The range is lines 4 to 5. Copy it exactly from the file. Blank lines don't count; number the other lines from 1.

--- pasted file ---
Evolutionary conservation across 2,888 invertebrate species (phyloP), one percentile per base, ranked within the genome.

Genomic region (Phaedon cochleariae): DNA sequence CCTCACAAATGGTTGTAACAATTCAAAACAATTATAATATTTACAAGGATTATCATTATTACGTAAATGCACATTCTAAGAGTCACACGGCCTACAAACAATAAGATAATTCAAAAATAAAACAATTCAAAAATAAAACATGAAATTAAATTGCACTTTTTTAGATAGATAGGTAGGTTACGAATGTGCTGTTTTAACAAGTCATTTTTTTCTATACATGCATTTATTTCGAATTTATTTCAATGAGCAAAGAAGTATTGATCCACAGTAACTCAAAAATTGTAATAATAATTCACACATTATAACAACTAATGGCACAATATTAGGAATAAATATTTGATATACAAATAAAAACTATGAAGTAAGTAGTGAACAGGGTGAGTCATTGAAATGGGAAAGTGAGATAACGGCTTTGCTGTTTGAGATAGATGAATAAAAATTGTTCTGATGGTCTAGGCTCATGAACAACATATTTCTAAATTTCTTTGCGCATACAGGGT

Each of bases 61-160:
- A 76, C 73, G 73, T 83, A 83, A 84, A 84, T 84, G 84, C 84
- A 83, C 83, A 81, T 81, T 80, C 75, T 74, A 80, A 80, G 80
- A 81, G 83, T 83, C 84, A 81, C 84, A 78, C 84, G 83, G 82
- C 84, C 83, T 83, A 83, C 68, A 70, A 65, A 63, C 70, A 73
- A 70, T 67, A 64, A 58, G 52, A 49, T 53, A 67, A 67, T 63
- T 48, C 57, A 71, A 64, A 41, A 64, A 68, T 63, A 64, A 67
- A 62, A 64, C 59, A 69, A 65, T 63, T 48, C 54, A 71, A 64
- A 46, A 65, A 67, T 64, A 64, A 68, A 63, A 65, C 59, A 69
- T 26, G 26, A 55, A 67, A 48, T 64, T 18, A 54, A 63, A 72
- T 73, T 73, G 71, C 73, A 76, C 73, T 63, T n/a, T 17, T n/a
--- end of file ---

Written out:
- A 76, C 73, G 73, T 83, A 83, A 84, A 84, T 84, G 84, C 84
- A 83, C 83, A 81, T 81, T 80, C 75, T 74, A 80, A 80, G 80